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Water Quality and River Nutrient Load in the South Saskatchewan River Basin, SK, Canada



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The South Saskatchewan River is arguably one of the most important river systems in western Canada. Due to its central location in the arid Prairie Provinces, the large population it supports, and its proximity to industrial and agricultural activities, the South Saskatchewan River Basin is one of the most utilized river basins in Canada. However, reoccurring water quality issues present a risk to the use of the river for agriculture, drinking water, and recreation. These issues include contamination from municipal and industrial effluents, urban stormwater runoff, and irrigation return flows; elevated mercury concentrations and fecal coliforms; and high sodium, chloride, and sulphate concentrations. It is crucial that we improve our understanding of the state of water quality in the South Saskatchewan River so that we may identify potential threats to the continued use of this river for people and ecosystems. A basin-scale assessment of water quality in the South Saskatchewan River Basin was carried out on historical data for 22 water quality parameters sampled at 16 locations from 1966-2009 along the South Saskatchewan River and its major tributaries (Bow River, Oldman River, Red Deer River). Water quality parameters included physical/chemical characteristics; nutrients; dissolved metals/metalloids; and biological parameters. Particular focus was given on nitrogen and phosphorus as key indicators of ecosystem health and water quality degradation. Current water quality state was determined by applying provincial and federal guidelines for aquatic ecosystem protection. Water quality ‘state’ was defined as the risk for each parameter to exceed guidelines based on the number of exceedances during the study period. Trends in water quality that may indicate decreasing or degrading water quality over time were identified based on historical data using a Mann-Kendall (M-K) test for monotonic trend in a two-phase approach that included water quantity-quality modelling, and M-K testing. Water quality risk was “high” or “very high” for concentrations of dissolved fluoride, total zinc, total copper, fecal coliforms, dissolved organic carbon, total phosphorus, and total nitrogen. Total nitrogen and total phosphorus concentration had the highest risk rating. Increasing trends were identified at all sampling locations for pH, total dissolved solids, conductivity, sodium, sulphate, and chloride concentration. Temperature, turbidity, and organic carbon concentration were generally decreasing over time. No significant trends were detected for dissolved oxygen concentration. Insufficient sample size resulted in test error for zinc, copper, and lead. Total nitrogen concentration was increasing for most sampling locations on the Bow River, with weakly decreasing trends on the Red Deer River and Oldman River. Total Phosphorus concentration was decreasing over time for all sampling locations, on all river reaches. Spatial and temporal patterns of three non-point sources (land use, population density, and agriculture) and one point source (municipal wastewater effluent) of nutrient loading to river systems were selected through literature review for further analysis. GIS data for these sources were obtained from various provincial and federal research programs: landcover data; crop and livestock production; phosphorus runoff risk; population data; and municipal wastewater effluent sources. Quantitative changes over time and space were assessed across the maximum contributing area for each incremental sub basin using thematic mapping tools in ArcGIS. Key nitrogen sources included crop-based agricultural production along the Red Deer River; livestock production along the Red Deer and Bow Rivers; and wastewater generated from large urban centers (City of Saskatoon, City of Calgary, and City of Red Deer). Phosphorus runoff risk was highest in the south-west portion of the basin along the upper reaches of the Oldman River. Agricultural production was linked to in-stream phosphorus loading through spatial correlation (co-location) analysis using phosphorus runoff risk and in-stream phosphorus loads. Agricultural production intensity was linked to in-stream nitrogen concentrations using the spatial correlation between livestock and crop production, and total nitrogen exceedance risk. Total phosphorus runoff risk and total phosphorus loading were temporally related, while both spatial and temporal correlations were apparent for total nitrogen concentration and high-intensity agricultural production. Total nitrogen and total phosphorus loading contributions from municipal wastewater effluent were then estimated for City of Calgary and City of Saskatoon as the largest potential contributors from municipal sources in the basin. The City of Calgary was the largest contributor of both nitrogen and phosphorus, and was responsible for approximately 72% of downstream total phosphorus loading in the Bow River, and 73% of downstream total nitrogen loading compared to 15% and 35% from the City of Saskatoon respectively. Estimated agricultural and municipal nutrient loading was then compared for each sub-basin within the study area. From a basin perspective, it was concluded that agricultural inputs of nitrogen and phosphorus were greater than municipal inputs for most portions of the basin, but that both were significant potential contributors to in-stream nutrient loading.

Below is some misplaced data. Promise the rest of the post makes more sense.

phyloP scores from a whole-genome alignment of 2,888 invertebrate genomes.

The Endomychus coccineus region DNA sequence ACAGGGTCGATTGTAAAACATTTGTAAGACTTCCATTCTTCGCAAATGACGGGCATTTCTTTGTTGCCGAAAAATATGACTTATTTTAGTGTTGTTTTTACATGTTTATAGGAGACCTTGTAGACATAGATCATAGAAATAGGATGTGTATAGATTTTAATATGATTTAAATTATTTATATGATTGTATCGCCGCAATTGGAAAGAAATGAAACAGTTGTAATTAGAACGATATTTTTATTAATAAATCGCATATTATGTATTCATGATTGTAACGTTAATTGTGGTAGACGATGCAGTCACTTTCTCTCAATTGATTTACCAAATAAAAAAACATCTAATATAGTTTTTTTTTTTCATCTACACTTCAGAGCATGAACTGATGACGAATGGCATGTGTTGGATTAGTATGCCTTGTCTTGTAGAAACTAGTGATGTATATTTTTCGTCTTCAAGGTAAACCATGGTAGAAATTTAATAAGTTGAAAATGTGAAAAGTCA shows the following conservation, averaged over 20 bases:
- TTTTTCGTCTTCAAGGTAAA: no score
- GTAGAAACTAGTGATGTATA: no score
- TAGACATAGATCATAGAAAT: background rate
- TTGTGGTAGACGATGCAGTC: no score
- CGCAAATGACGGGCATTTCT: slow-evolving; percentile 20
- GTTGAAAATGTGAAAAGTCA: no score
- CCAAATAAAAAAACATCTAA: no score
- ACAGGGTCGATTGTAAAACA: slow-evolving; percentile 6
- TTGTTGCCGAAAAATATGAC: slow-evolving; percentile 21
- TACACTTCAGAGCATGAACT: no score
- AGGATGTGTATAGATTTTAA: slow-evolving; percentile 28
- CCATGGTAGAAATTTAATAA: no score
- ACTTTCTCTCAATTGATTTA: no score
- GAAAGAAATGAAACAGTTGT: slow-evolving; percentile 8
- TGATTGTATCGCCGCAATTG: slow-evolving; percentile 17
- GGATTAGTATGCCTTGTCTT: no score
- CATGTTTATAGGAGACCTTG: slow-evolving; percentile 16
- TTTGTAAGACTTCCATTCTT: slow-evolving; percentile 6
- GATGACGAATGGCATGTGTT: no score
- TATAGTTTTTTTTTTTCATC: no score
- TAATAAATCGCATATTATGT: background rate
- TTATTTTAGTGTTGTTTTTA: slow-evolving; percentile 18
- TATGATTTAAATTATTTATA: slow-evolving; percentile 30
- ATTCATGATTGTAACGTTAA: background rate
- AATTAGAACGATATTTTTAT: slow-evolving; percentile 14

South Saskatchewan River, Water Quality, Nutrient Load, Cumulative Effects Assessment, Watershed, Agriculture, Wastewater Effluent



Master of Environment and Sustainability (M.E.S.)


School of Environment and Sustainability


Environment and Sustainability



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